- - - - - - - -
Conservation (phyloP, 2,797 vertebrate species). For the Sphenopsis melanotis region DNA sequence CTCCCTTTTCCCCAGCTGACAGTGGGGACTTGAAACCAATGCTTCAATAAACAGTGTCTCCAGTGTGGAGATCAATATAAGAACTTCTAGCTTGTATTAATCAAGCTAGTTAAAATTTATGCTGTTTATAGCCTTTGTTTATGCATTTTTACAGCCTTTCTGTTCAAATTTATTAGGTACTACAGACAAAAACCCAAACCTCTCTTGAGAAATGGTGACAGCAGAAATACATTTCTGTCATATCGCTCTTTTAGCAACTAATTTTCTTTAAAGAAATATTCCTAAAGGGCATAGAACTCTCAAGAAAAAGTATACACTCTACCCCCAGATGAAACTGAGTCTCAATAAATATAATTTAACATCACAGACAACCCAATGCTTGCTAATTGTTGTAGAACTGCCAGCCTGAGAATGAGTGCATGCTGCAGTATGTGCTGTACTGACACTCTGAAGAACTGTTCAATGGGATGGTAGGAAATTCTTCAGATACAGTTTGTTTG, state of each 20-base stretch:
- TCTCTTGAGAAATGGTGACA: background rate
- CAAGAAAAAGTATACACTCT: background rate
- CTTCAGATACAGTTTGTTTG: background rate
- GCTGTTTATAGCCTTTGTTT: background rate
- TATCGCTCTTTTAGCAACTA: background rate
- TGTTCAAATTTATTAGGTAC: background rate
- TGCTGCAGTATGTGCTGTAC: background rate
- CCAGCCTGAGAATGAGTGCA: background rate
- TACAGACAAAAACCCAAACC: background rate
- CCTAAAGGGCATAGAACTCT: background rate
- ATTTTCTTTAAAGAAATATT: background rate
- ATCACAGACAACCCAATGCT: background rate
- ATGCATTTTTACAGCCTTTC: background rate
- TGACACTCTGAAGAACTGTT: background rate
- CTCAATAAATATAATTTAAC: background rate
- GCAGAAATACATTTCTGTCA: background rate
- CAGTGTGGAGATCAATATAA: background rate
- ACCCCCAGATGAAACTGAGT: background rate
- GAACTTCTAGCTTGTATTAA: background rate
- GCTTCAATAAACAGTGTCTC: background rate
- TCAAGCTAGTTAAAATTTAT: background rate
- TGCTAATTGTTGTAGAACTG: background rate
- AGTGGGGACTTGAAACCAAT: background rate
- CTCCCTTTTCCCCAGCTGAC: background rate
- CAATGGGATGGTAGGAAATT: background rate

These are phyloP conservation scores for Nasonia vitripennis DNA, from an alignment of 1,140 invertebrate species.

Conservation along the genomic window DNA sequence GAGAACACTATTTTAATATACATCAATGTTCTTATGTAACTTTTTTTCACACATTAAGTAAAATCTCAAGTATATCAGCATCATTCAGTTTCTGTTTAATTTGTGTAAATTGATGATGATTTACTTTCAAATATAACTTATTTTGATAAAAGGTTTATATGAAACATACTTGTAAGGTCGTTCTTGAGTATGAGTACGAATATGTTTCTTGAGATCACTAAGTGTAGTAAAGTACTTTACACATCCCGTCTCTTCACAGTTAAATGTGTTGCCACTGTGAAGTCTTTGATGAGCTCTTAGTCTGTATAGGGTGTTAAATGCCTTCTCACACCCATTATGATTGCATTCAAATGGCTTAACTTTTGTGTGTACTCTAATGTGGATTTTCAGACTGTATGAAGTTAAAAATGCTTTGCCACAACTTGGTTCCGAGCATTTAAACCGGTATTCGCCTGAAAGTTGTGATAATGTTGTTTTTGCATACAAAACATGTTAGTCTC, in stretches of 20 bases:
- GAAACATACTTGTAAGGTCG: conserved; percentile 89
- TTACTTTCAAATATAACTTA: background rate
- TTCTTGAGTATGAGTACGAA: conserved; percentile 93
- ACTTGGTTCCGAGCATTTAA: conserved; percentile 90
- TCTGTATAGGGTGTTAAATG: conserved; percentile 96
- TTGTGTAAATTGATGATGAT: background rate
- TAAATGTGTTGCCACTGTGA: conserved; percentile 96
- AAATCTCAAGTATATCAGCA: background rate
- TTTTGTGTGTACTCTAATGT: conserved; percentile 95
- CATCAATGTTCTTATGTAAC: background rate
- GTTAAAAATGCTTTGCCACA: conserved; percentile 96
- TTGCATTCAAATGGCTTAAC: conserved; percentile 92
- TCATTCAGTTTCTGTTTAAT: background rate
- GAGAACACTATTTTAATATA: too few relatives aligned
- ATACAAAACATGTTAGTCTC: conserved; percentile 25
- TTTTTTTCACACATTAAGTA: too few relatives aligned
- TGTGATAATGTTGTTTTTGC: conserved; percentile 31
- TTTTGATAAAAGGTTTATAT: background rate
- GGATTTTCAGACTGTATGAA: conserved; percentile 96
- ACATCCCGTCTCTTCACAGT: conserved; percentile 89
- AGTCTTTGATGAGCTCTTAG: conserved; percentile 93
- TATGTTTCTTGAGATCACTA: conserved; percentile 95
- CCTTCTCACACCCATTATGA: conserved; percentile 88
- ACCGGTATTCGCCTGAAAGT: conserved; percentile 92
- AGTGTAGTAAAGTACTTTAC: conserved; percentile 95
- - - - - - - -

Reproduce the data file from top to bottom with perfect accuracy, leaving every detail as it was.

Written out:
Conservation (phyloP, 2,797 vertebrate species). For the Sphenopsis melanotis region DNA sequence CTCCCTTTTCCCCAGCTGACAGTGGGGACTTGAAACCAATGCTTCAATAAACAGTGTCTCCAGTGTGGAGATCAATATAAGAACTTCTAGCTTGTATTAATCAAGCTAGTTAAAATTTATGCTGTTTATAGCCTTTGTTTATGCATTTTTACAGCCTTTCTGTTCAAATTTATTAGGTACTACAGACAAAAACCCAAACCTCTCTTGAGAAATGGTGACAGCAGAAATACATTTCTGTCATATCGCTCTTTTAGCAACTAATTTTCTTTAAAGAAATATTCCTAAAGGGCATAGAACTCTCAAGAAAAAGTATACACTCTACCCCCAGATGAAACTGAGTCTCAATAAATATAATTTAACATCACAGACAACCCAATGCTTGCTAATTGTTGTAGAACTGCCAGCCTGAGAATGAGTGCATGCTGCAGTATGTGCTGTACTGACACTCTGAAGAACTGTTCAATGGGATGGTAGGAAATTCTTCAGATACAGTTTGTTTG, state of each 20-base stretch:
- TCTCTTGAGAAATGGTGACA: background rate
- CAAGAAAAAGTATACACTCT: background rate
- CTTCAGATACAGTTTGTTTG: background rate
- GCTGTTTATAGCCTTTGTTT: background rate
- TATCGCTCTTTTAGCAACTA: background rate
- TGTTCAAATTTATTAGGTAC: background rate
- TGCTGCAGTATGTGCTGTAC: background rate
- CCAGCCTGAGAATGAGTGCA: background rate
- TACAGACAAAAACCCAAACC: background rate
- CCTAAAGGGCATAGAACTCT: background rate
- ATTTTCTTTAAAGAAATATT: background rate
- ATCACAGACAACCCAATGCT: background rate
- ATGCATTTTTACAGCCTTTC: background rate
- TGACACTCTGAAGAACTGTT: background rate
- CTCAATAAATATAATTTAAC: background rate
- GCAGAAATACATTTCTGTCA: background rate
- CAGTGTGGAGATCAATATAA: background rate
- ACCCCCAGATGAAACTGAGT: background rate
- GAACTTCTAGCTTGTATTAA: background rate
- GCTTCAATAAACAGTGTCTC: background rate
- TCAAGCTAGTTAAAATTTAT: background rate
- TGCTAATTGTTGTAGAACTG: background rate
- AGTGGGGACTTGAAACCAAT: background rate
- CTCCCTTTTCCCCAGCTGAC: background rate
- CAATGGGATGGTAGGAAATT: background rate

These are phyloP conservation scores for Nasonia vitripennis DNA, from an alignment of 1,140 invertebrate species.

Conservation along the genomic window DNA sequence GAGAACACTATTTTAATATACATCAATGTTCTTATGTAACTTTTTTTCACACATTAAGTAAAATCTCAAGTATATCAGCATCATTCAGTTTCTGTTTAATTTGTGTAAATTGATGATGATTTACTTTCAAATATAACTTATTTTGATAAAAGGTTTATATGAAACATACTTGTAAGGTCGTTCTTGAGTATGAGTACGAATATGTTTCTTGAGATCACTAAGTGTAGTAAAGTACTTTACACATCCCGTCTCTTCACAGTTAAATGTGTTGCCACTGTGAAGTCTTTGATGAGCTCTTAGTCTGTATAGGGTGTTAAATGCCTTCTCACACCCATTATGATTGCATTCAAATGGCTTAACTTTTGTGTGTACTCTAATGTGGATTTTCAGACTGTATGAAGTTAAAAATGCTTTGCCACAACTTGGTTCCGAGCATTTAAACCGGTATTCGCCTGAAAGTTGTGATAATGTTGTTTTTGCATACAAAACATGTTAGTCTC, in stretches of 20 bases:
- GAAACATACTTGTAAGGTCG: conserved; percentile 89
- TTACTTTCAAATATAACTTA: background rate
- TTCTTGAGTATGAGTACGAA: conserved; percentile 93
- ACTTGGTTCCGAGCATTTAA: conserved; percentile 90
- TCTGTATAGGGTGTTAAATG: conserved; percentile 96
- TTGTGTAAATTGATGATGAT: background rate
- TAAATGTGTTGCCACTGTGA: conserved; percentile 96
- AAATCTCAAGTATATCAGCA: background rate
- TTTTGTGTGTACTCTAATGT: conserved; percentile 95
- CATCAATGTTCTTATGTAAC: background rate
- GTTAAAAATGCTTTGCCACA: conserved; percentile 96
- TTGCATTCAAATGGCTTAAC: conserved; percentile 92
- TCATTCAGTTTCTGTTTAAT: background rate
- GAGAACACTATTTTAATATA: too few relatives aligned
- ATACAAAACATGTTAGTCTC: conserved; percentile 25
- TTTTTTTCACACATTAAGTA: too few relatives aligned
- TGTGATAATGTTGTTTTTGC: conserved; percentile 31
- TTTTGATAAAAGGTTTATAT: background rate
- GGATTTTCAGACTGTATGAA: conserved; percentile 96
- ACATCCCGTCTCTTCACAGT: conserved; percentile 89
- AGTCTTTGATGAGCTCTTAG: conserved; percentile 93
- TATGTTTCTTGAGATCACTA: conserved; percentile 95
- CCTTCTCACACCCATTATGA: conserved; percentile 88
- ACCGGTATTCGCCTGAAAGT: conserved; percentile 92
- AGTGTAGTAAAGTACTTTAC: conserved; percentile 95